There loom or sewing blankets for 32

There is
only one constant and permanent thing in life – that is change. To survive for
any change that took place is to be adaptable. It can be do or die. There is no
way out but to adapt but in a humanitarian way. In the case of 50-year-old
employee who’s been running a loom or sewing blankets for 32 years, it would
difficult for her to easily adapt to change but I think with due responsibility
and accountability should be given to her. It can be through government program
and intervention where she can still do her livelihood in the advent of
technology with supervision.

According
to the Center of American Progressing News, Offshoring – the practice of moving
production to foreign locales while continuing to sell goods to the U.S.
market, is a pervasive feature of the U.S. economy today. Market pressures
drive businesses to seek reduced production costs, often in places where
standards of living and protections for workers and the environment are more
lax than in the United States. Moreover, an ineffective tax structure further
encourages the relocation of assets and production to foreign countries with
lower costs. Policies such as a tax credit that reduces the costs a company
incurs when it re-shores jobs back to the United States would help slow this
trend. Offshoring and import competition are taking a toll on wages in the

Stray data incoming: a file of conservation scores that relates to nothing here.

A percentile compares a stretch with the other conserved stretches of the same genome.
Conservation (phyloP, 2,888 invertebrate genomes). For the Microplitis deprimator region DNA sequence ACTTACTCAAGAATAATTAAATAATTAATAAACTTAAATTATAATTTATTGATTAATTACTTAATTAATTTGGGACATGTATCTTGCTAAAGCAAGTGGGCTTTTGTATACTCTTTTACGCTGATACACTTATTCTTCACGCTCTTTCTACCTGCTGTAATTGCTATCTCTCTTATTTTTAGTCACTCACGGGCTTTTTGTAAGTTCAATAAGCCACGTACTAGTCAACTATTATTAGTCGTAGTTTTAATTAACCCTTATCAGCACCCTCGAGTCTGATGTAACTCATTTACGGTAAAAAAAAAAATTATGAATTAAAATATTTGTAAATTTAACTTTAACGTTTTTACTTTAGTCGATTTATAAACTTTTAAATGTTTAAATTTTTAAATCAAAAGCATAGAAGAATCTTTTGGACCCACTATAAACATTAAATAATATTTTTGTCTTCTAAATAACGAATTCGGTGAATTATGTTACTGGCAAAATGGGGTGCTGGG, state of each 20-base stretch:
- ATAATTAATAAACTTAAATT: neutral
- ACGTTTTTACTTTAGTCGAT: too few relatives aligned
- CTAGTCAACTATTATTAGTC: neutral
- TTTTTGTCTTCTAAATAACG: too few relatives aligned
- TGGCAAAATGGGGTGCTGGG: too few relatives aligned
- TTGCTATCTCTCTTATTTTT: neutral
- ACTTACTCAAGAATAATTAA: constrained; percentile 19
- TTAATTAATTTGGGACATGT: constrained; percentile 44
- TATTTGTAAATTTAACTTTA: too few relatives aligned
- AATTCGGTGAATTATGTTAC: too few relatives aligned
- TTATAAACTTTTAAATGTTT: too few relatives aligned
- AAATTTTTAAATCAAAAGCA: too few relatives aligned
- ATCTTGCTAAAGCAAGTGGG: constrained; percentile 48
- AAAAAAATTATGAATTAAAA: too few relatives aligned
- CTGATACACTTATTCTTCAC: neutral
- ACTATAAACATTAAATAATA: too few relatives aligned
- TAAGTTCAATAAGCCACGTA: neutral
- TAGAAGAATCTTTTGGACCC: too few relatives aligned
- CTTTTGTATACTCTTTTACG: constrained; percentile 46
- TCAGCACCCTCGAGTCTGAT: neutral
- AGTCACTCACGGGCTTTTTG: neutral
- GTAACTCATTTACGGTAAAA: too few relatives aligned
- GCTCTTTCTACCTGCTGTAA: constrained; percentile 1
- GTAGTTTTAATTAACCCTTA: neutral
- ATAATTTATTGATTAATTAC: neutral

United States. Recent research from Michael Elsby of the University of
Edinburgh, Bart Hobijn of the Federal Reserve Bank of San Francisco, and
Aysegul Sahin of the Federal Reserve Bank of New York shows that the more a
U.S. industry is exposed to offshoring pressures, the more downward pressure is
put on the wage share within it.

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Outsourcing
or offshoring for instance in a BPO companies “call centers”  lies the ethical issue of hiring other people
to replace the locals skills. The things is maybe there would come a time that
no skilled person to do a job in his own place because those trained working
were outsource from other country. Take an example of an Indian and Chinese
company, studies show that Indian IT companies have been consistently out competing
their US counterparts, even in US markets. Thus, it is time for CEOs to start
thinking about whether they are fine with their own jobs being outsourced as
well.

There
should have been balance. If the local company outsource some people and train
them to become a skillful IT expert then there should be somebody from its own
locality too that is equally skillful and trainable to do the same job just in
case that foreigner will no longer be connected in the company then the
operation of business will still goes on.

The
ethical dilemma in offshore outsourcing therefore arises from a single, one important
question – Should you outsource? Ever since outsourcing caught on in Western
countries, there has been some opposition to it. A loss of jobs in the host
country has been touted as the main negative effect of outsourcing. Companies
hire specialized companies, not necessarily outside of their place, to
outsource many tasks that could be better handled by a vendor. The biggest
benefit of outsourcing is that not only does it save costs for a company, but
also gives access to resources and skill-sets that wouldn’t have been possible
locally.